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Russia sees basis of new strategic ties with U.S.

MOSCOW, Nov 5 (Reuters) - Russia said on Monday it could see the basis for working out a new strategic relationship with the United States after a round of expert consultations with Washington on arms and missile defence.

A meeting in October in Shanghai between Kremlin leader Vladimir Putin and President George W. Bush had prepared the ground for working out "basic views on the framework of future strategic relations," the Foreign Ministry said in a statement.

"Mutual political steps, as well as careful treatment of existing, interconnected strategic arms agreements, offensive and defensive, are now required," the Ministry said.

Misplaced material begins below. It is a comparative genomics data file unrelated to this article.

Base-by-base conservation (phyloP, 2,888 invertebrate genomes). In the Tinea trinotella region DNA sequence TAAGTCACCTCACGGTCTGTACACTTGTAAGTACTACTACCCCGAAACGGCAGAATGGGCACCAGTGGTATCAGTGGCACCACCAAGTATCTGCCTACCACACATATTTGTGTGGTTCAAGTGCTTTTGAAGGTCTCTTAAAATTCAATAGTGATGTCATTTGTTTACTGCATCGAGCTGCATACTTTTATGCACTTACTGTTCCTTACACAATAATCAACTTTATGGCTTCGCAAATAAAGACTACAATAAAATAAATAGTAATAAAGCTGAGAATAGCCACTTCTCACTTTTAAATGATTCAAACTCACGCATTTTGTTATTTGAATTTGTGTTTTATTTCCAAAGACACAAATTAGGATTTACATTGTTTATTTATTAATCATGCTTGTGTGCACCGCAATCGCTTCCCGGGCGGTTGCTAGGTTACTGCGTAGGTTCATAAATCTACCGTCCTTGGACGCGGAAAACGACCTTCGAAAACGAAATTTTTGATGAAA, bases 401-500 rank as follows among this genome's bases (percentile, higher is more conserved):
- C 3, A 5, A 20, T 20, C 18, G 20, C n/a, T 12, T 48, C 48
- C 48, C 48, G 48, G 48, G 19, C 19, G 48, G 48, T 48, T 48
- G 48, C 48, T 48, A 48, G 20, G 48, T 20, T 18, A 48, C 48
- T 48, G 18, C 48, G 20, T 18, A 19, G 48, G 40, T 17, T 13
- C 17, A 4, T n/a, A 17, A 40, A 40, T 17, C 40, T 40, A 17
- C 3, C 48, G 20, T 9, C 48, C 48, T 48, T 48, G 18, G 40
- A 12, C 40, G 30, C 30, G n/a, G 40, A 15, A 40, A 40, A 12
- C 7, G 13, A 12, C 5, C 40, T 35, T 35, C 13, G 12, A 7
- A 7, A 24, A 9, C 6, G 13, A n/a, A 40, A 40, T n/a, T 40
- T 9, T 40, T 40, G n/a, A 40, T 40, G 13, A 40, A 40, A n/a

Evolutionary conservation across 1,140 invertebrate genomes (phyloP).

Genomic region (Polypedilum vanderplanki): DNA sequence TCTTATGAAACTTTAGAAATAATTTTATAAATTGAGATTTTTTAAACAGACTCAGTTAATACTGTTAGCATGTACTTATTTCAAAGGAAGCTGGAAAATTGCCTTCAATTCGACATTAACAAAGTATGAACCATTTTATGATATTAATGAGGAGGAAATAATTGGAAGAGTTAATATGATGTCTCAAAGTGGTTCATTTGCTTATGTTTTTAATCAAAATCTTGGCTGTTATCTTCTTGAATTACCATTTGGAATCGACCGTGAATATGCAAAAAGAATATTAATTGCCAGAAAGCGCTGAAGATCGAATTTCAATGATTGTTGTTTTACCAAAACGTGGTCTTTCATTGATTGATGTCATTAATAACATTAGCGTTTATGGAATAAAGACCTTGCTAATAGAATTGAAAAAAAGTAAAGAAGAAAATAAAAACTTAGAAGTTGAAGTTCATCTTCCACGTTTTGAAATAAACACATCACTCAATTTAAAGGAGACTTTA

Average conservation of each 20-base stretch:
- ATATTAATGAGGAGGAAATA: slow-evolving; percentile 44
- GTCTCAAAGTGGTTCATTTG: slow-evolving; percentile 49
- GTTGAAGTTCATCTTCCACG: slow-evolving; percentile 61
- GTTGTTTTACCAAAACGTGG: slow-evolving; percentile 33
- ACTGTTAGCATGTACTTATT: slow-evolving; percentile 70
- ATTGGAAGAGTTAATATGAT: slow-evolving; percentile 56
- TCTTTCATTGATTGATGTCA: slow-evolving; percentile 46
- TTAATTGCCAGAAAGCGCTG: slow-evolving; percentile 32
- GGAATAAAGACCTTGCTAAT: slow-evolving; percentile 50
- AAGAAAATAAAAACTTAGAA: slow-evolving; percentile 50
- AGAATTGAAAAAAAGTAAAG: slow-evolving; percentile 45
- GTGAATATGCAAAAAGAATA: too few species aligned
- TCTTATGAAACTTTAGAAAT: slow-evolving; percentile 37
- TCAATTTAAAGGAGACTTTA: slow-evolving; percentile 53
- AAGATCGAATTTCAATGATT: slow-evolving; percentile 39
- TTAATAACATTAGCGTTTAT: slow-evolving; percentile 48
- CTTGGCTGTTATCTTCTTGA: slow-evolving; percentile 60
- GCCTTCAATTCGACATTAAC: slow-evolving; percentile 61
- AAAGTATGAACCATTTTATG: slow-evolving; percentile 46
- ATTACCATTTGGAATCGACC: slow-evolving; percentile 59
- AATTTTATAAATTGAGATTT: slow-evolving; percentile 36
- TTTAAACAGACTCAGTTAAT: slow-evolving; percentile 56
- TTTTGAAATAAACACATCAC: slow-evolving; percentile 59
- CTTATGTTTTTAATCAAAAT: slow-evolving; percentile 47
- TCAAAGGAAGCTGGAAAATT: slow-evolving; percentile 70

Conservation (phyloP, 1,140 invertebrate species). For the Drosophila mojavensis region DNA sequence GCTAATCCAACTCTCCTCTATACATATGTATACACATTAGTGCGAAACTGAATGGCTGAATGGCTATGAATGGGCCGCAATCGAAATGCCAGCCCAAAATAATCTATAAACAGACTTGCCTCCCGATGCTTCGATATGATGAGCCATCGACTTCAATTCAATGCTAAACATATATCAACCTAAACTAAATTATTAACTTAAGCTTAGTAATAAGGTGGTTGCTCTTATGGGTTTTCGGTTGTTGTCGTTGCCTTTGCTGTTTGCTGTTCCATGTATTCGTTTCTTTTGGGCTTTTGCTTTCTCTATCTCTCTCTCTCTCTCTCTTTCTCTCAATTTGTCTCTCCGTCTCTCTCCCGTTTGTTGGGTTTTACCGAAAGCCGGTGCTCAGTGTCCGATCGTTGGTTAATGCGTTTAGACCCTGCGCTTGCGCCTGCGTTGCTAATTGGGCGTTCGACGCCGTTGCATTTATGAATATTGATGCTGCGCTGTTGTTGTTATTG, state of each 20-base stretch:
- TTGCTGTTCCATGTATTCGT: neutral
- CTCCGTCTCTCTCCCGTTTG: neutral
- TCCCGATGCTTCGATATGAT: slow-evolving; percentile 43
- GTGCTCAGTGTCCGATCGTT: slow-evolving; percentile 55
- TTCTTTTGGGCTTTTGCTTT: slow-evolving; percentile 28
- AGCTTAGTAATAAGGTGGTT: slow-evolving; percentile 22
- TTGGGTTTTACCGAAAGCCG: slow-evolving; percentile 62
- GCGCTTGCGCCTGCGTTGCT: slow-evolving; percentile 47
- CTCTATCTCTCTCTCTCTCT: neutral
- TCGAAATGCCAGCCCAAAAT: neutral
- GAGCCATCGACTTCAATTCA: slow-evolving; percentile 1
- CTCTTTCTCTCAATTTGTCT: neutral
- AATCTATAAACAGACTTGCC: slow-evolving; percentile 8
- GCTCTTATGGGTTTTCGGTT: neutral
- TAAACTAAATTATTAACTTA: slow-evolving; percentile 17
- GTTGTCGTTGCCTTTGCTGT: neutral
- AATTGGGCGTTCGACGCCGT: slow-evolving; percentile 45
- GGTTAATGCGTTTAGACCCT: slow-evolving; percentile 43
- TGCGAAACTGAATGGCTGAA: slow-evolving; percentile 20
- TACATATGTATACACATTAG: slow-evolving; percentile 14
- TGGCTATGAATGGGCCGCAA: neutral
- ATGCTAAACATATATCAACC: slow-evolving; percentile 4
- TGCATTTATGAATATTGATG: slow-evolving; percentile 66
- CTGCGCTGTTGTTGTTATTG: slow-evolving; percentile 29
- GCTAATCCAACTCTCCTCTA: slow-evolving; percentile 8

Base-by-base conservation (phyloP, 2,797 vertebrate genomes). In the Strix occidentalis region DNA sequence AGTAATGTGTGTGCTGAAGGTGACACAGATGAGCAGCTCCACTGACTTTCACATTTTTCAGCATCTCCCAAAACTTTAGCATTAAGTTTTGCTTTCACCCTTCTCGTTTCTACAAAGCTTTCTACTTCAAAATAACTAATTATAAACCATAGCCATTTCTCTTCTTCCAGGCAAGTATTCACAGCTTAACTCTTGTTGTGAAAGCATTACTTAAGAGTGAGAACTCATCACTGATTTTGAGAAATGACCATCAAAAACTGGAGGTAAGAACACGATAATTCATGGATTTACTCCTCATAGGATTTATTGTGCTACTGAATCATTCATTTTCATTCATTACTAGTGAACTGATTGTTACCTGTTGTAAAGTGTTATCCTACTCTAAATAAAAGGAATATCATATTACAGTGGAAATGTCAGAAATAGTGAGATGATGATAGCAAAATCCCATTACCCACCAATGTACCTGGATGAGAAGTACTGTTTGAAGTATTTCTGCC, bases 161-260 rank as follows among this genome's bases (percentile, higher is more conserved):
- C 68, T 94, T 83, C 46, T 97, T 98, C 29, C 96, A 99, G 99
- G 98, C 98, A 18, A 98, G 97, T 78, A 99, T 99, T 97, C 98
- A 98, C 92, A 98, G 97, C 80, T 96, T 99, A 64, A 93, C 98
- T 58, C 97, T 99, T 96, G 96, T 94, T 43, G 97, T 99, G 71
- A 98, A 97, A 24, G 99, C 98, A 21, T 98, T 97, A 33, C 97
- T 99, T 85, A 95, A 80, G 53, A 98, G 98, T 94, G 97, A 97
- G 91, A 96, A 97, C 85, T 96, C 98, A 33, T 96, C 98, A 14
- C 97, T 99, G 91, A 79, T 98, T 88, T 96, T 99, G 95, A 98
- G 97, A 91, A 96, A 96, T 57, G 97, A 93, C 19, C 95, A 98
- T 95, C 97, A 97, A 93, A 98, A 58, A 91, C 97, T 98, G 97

The statement followed a meeting between Russian Deputy Foreign Minister Georgy Mamedov and senior U.S. Secretary of State John Bolton which it said focused on strategic offensive weapons and anti-missile defence.

Bolton was in Moscow to discuss arms questions with the Russian side before a U.S. summit between Putin and Bush set for November 13-15. The summit was expected to be dominated by U.S. missile defence plans and a dispute over the future of the 1972 Anti-Ballistic Missile treaty.

Cooperation in the war against terrorism has improved relations between Moscow and Washington, which were dominated in the initial months of Bush's term by a controversy over the U.S. missile defence scheme.

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